Duke of Northumberland's River

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Stretch of the river at Twickenham

The Duke of Northumberland's River is a man-made river in south-western Middlesex. It consists of two sections of artificial waterway. The older name: "Isleworth Mill Stream", or "Isleworth Mill River", more accurately describes the economic motivation for their construction.

The western section

The river near Heathrow Airport

The western section was constructed during the reign of King Henry VIII to augment the flow supplying existing mills and to supply new mills, which became a source of revenue for the Duke of Northumberland's estate.

In 1530[1] an old record lists an increase, probably temporary, of 42 labourers who were working on a new river cut from Longford, Middlesex (probably the Duke of Northumberland's River).

This western section diverts water from the River Colne at Longford, flowing eastwards to the River Crane. For a large part of its early course, it flows alongside its younger "twin", the Longford River.

The section past the hamlet of Heath Row was diverted south in 1944 when Heathrow Airport was built.[2] Both rivers have recently been diverted as part of the Heathrow Terminal 5 "Twin Rivers Diversion Scheme". They skirt the western and southern perimeter of Heathrow Airport then separate at The Two Bridges in Bedfont, southeast of Terminal 4.[3]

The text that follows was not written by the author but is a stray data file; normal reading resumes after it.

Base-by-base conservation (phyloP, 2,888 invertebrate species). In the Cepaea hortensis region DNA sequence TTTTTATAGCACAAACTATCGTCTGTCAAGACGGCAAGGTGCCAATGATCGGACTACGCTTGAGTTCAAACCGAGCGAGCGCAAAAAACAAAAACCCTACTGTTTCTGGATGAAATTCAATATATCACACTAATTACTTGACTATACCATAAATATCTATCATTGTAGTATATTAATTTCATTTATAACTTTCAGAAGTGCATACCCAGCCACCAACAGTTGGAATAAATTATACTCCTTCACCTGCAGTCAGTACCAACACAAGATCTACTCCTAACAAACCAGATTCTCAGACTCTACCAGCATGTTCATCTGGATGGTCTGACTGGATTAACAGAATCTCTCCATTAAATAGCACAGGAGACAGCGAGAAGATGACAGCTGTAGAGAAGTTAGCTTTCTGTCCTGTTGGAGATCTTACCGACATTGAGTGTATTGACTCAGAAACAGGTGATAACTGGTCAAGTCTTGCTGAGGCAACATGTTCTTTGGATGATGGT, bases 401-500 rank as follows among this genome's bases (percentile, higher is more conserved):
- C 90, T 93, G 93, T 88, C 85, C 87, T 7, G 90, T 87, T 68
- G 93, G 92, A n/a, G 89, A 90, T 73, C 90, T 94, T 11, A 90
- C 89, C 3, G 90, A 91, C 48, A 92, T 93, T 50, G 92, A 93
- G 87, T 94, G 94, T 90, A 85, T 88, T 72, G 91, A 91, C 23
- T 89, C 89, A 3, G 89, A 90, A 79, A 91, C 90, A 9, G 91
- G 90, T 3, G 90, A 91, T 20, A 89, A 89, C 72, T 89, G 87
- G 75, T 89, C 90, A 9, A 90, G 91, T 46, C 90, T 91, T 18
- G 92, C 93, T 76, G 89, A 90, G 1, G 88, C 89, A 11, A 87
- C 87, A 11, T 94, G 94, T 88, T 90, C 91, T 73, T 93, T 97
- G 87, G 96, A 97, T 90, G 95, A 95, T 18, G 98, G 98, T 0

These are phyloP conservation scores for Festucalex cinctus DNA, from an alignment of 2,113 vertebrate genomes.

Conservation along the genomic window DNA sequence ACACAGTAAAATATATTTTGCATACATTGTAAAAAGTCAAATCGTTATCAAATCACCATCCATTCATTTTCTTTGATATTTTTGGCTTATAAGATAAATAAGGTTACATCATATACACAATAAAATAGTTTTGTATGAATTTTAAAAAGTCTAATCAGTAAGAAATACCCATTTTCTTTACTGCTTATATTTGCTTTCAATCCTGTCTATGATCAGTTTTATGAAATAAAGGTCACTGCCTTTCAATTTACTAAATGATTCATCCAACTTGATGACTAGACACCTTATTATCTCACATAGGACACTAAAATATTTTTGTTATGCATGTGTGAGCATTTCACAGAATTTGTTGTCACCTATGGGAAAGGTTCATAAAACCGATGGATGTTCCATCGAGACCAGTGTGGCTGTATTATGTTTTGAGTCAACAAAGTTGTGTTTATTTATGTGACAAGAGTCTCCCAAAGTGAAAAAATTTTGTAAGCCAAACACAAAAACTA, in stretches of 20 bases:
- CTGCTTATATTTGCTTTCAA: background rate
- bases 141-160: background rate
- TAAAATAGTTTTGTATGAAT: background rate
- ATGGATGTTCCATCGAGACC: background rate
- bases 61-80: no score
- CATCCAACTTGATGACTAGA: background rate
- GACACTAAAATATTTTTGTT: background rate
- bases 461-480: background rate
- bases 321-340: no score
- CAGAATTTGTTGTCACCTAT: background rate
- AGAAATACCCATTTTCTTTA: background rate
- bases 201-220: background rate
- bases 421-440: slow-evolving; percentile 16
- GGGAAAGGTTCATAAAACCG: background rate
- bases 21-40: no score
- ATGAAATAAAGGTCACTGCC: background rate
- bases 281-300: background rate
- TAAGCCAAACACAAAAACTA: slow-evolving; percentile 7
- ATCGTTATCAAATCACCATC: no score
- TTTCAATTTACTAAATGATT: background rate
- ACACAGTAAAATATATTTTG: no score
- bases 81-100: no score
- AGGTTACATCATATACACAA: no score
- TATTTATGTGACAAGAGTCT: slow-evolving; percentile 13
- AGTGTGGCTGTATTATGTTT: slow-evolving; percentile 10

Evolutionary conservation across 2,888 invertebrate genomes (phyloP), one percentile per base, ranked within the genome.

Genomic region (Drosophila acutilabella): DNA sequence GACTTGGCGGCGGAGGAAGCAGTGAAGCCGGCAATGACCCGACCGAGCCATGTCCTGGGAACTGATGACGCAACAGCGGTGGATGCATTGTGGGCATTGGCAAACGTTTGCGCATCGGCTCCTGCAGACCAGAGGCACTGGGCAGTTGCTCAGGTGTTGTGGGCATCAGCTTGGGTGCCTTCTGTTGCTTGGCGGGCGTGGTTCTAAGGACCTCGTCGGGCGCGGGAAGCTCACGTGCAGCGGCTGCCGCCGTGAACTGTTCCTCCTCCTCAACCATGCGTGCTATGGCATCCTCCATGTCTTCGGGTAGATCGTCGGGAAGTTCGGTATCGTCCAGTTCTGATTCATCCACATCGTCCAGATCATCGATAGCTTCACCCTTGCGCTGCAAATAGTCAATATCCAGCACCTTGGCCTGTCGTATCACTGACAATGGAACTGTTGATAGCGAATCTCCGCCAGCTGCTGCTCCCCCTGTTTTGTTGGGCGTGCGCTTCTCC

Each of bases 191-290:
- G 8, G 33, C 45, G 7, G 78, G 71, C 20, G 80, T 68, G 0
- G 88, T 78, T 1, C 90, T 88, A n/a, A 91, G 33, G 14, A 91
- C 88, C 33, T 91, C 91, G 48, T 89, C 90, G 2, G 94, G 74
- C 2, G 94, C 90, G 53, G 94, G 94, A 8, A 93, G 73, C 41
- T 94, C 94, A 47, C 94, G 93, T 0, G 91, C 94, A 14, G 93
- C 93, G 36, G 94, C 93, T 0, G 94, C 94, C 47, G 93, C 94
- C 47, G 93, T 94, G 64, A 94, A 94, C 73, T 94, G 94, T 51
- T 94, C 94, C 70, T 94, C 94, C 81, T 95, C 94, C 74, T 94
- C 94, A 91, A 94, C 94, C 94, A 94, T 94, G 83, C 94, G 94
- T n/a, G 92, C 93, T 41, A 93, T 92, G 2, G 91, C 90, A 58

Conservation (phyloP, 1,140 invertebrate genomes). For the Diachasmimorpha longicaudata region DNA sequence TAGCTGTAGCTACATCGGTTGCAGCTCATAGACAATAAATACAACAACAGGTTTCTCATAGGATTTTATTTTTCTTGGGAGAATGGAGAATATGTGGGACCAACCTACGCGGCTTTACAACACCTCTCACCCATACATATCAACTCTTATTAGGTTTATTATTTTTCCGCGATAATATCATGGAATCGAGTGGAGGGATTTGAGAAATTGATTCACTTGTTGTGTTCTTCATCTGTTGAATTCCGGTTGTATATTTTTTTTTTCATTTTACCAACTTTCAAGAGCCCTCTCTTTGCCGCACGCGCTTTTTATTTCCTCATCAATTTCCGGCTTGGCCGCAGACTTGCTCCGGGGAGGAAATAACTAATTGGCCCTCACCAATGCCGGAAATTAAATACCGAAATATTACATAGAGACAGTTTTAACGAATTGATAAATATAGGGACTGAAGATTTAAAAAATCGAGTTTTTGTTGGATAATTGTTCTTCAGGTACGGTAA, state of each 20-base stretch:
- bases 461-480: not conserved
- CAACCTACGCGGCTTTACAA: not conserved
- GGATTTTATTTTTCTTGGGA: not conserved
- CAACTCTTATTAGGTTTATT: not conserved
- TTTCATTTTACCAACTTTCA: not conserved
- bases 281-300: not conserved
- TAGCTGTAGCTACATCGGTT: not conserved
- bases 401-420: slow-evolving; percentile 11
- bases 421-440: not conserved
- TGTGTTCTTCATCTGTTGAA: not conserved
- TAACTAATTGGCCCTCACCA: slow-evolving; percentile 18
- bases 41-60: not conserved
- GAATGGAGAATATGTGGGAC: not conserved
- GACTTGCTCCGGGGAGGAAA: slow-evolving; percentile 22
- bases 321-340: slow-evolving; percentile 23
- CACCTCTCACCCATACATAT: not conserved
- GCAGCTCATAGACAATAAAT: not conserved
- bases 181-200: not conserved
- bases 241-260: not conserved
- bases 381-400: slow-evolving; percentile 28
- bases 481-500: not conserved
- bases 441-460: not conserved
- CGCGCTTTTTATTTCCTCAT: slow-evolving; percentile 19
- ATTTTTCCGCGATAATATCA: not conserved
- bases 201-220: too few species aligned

The Duke of Northumberland's River then flows east to join the Crane in Donkey Wood, by Baber Bridge, west of Hounslow Heath.

The eastern section

The eastern section diverts water from the River Crane in Kneller Park Whitton, north-eastwards past The Stoop and Twickenham Stadium, through Isleworth, originally to the Mill then onwards to supply the ornamental ponds in the Duke of Northumberland's estate at Syon Park. Sluices control the flow into the park and the Thames.

This eastern section is the older of the two, built in the time of Syon Abbey and before the Duke of Northumberland bought the river with the Syon estate from King James I around 1605.

The Duke of Northumberland's River can thus be described as a distributary of the Colne and a tributary of the Crane; it is also a distributary of the Crane and a tributary of the Thames.

Outside links


  1. http://www.british-history.ac.uk/report.aspx?compid=22382
  2. Sherwood 2006, p.11
  3. Sherwood 2006, p.10


  • Sherwood, Philip. (2006) Around Heathrow Past & Present. Stroud: Sutton Publishing ISBN 0-7509-4135-9